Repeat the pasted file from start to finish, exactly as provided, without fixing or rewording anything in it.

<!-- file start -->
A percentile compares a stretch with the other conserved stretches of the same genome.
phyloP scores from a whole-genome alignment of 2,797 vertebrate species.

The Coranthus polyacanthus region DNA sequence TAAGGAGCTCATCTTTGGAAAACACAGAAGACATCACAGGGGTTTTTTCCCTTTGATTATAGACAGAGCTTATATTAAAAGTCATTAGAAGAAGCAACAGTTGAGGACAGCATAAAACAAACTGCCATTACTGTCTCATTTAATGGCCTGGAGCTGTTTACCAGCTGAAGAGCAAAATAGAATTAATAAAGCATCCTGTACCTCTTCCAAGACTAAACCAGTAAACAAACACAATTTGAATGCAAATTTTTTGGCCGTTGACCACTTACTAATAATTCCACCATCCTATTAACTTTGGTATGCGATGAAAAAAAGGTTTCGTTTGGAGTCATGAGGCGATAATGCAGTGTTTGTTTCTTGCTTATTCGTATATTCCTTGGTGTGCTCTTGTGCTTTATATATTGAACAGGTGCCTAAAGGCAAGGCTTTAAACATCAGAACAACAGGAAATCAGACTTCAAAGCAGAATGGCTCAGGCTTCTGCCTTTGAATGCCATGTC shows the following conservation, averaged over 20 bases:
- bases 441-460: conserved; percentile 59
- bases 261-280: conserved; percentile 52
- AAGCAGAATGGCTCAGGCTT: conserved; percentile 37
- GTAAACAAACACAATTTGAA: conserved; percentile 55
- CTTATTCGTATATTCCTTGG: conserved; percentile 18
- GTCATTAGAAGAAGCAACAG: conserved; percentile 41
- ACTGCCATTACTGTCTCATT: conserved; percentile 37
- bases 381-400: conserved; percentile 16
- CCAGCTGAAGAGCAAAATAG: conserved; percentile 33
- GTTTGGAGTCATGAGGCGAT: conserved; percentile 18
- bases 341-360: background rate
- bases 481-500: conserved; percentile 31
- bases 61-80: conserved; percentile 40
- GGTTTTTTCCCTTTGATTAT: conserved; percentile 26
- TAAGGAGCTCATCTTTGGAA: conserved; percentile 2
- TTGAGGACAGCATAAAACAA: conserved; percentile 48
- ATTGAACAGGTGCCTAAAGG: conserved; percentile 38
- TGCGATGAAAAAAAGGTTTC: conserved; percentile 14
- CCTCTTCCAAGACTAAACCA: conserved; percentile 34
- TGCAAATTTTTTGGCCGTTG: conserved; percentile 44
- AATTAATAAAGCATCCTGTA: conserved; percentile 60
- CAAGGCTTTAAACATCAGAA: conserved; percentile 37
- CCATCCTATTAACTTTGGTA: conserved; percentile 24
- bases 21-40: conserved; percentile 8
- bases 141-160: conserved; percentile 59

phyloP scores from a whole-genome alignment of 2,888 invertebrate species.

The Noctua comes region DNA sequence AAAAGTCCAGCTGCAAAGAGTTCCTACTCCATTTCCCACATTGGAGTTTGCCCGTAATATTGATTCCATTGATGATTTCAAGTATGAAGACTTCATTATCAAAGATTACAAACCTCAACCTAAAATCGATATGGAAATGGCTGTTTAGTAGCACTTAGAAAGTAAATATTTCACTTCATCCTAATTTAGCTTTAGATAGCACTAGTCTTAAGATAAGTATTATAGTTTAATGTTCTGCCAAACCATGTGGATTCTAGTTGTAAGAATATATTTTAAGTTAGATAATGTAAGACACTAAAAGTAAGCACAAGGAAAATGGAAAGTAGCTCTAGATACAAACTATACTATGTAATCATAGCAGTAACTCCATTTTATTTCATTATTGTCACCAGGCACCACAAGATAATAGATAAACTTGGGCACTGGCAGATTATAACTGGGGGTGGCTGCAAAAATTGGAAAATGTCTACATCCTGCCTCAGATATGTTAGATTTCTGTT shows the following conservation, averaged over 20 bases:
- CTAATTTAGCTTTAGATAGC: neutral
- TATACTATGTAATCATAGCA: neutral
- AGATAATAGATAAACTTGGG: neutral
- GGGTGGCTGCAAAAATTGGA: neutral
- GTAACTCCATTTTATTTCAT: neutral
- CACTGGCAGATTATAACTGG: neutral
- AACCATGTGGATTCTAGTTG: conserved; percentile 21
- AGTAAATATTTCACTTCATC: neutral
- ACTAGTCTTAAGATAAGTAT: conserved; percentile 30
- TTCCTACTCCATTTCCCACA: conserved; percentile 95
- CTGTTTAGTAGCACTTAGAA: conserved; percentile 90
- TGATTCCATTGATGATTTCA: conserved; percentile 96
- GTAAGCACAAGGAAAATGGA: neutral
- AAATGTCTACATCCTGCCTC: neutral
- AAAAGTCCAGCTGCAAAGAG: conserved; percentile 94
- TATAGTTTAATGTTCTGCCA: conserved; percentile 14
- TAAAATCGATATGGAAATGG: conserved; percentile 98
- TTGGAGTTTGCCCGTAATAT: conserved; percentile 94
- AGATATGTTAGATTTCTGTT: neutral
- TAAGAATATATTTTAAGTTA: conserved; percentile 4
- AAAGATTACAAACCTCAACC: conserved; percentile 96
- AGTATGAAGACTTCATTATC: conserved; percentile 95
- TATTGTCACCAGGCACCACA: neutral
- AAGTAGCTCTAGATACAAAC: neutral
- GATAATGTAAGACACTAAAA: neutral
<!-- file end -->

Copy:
A percentile compares a stretch with the other conserved stretches of the same genome.
phyloP scores from a whole-genome alignment of 2,797 vertebrate species.

The Coranthus polyacanthus region DNA sequence TAAGGAGCTCATCTTTGGAAAACACAGAAGACATCACAGGGGTTTTTTCCCTTTGATTATAGACAGAGCTTATATTAAAAGTCATTAGAAGAAGCAACAGTTGAGGACAGCATAAAACAAACTGCCATTACTGTCTCATTTAATGGCCTGGAGCTGTTTACCAGCTGAAGAGCAAAATAGAATTAATAAAGCATCCTGTACCTCTTCCAAGACTAAACCAGTAAACAAACACAATTTGAATGCAAATTTTTTGGCCGTTGACCACTTACTAATAATTCCACCATCCTATTAACTTTGGTATGCGATGAAAAAAAGGTTTCGTTTGGAGTCATGAGGCGATAATGCAGTGTTTGTTTCTTGCTTATTCGTATATTCCTTGGTGTGCTCTTGTGCTTTATATATTGAACAGGTGCCTAAAGGCAAGGCTTTAAACATCAGAACAACAGGAAATCAGACTTCAAAGCAGAATGGCTCAGGCTTCTGCCTTTGAATGCCATGTC shows the following conservation, averaged over 20 bases:
- bases 441-460: conserved; percentile 59
- bases 261-280: conserved; percentile 52
- AAGCAGAATGGCTCAGGCTT: conserved; percentile 37
- GTAAACAAACACAATTTGAA: conserved; percentile 55
- CTTATTCGTATATTCCTTGG: conserved; percentile 18
- GTCATTAGAAGAAGCAACAG: conserved; percentile 41
- ACTGCCATTACTGTCTCATT: conserved; percentile 37
- bases 381-400: conserved; percentile 16
- CCAGCTGAAGAGCAAAATAG: conserved; percentile 33
- GTTTGGAGTCATGAGGCGAT: conserved; percentile 18
- bases 341-360: background rate
- bases 481-500: conserved; percentile 31
- bases 61-80: conserved; percentile 40
- GGTTTTTTCCCTTTGATTAT: conserved; percentile 26
- TAAGGAGCTCATCTTTGGAA: conserved; percentile 2
- TTGAGGACAGCATAAAACAA: conserved; percentile 48
- ATTGAACAGGTGCCTAAAGG: conserved; percentile 38
- TGCGATGAAAAAAAGGTTTC: conserved; percentile 14
- CCTCTTCCAAGACTAAACCA: conserved; percentile 34
- TGCAAATTTTTTGGCCGTTG: conserved; percentile 44
- AATTAATAAAGCATCCTGTA: conserved; percentile 60
- CAAGGCTTTAAACATCAGAA: conserved; percentile 37
- CCATCCTATTAACTTTGGTA: conserved; percentile 24
- bases 21-40: conserved; percentile 8
- bases 141-160: conserved; percentile 59

phyloP scores from a whole-genome alignment of 2,888 invertebrate species.

The Noctua comes region DNA sequence AAAAGTCCAGCTGCAAAGAGTTCCTACTCCATTTCCCACATTGGAGTTTGCCCGTAATATTGATTCCATTGATGATTTCAAGTATGAAGACTTCATTATCAAAGATTACAAACCTCAACCTAAAATCGATATGGAAATGGCTGTTTAGTAGCACTTAGAAAGTAAATATTTCACTTCATCCTAATTTAGCTTTAGATAGCACTAGTCTTAAGATAAGTATTATAGTTTAATGTTCTGCCAAACCATGTGGATTCTAGTTGTAAGAATATATTTTAAGTTAGATAATGTAAGACACTAAAAGTAAGCACAAGGAAAATGGAAAGTAGCTCTAGATACAAACTATACTATGTAATCATAGCAGTAACTCCATTTTATTTCATTATTGTCACCAGGCACCACAAGATAATAGATAAACTTGGGCACTGGCAGATTATAACTGGGGGTGGCTGCAAAAATTGGAAAATGTCTACATCCTGCCTCAGATATGTTAGATTTCTGTT shows the following conservation, averaged over 20 bases:
- CTAATTTAGCTTTAGATAGC: neutral
- TATACTATGTAATCATAGCA: neutral
- AGATAATAGATAAACTTGGG: neutral
- GGGTGGCTGCAAAAATTGGA: neutral
- GTAACTCCATTTTATTTCAT: neutral
- CACTGGCAGATTATAACTGG: neutral
- AACCATGTGGATTCTAGTTG: conserved; percentile 21
- AGTAAATATTTCACTTCATC: neutral
- ACTAGTCTTAAGATAAGTAT: conserved; percentile 30
- TTCCTACTCCATTTCCCACA: conserved; percentile 95
- CTGTTTAGTAGCACTTAGAA: conserved; percentile 90
- TGATTCCATTGATGATTTCA: conserved; percentile 96
- GTAAGCACAAGGAAAATGGA: neutral
- AAATGTCTACATCCTGCCTC: neutral
- AAAAGTCCAGCTGCAAAGAG: conserved; percentile 94
- TATAGTTTAATGTTCTGCCA: conserved; percentile 14
- TAAAATCGATATGGAAATGG: conserved; percentile 98
- TTGGAGTTTGCCCGTAATAT: conserved; percentile 94
- AGATATGTTAGATTTCTGTT: neutral
- TAAGAATATATTTTAAGTTA: conserved; percentile 4
- AAAGATTACAAACCTCAACC: conserved; percentile 96
- AGTATGAAGACTTCATTATC: conserved; percentile 95
- TATTGTCACCAGGCACCACA: neutral
- AAGTAGCTCTAGATACAAAC: neutral
- GATAATGTAAGACACTAAAA: neutral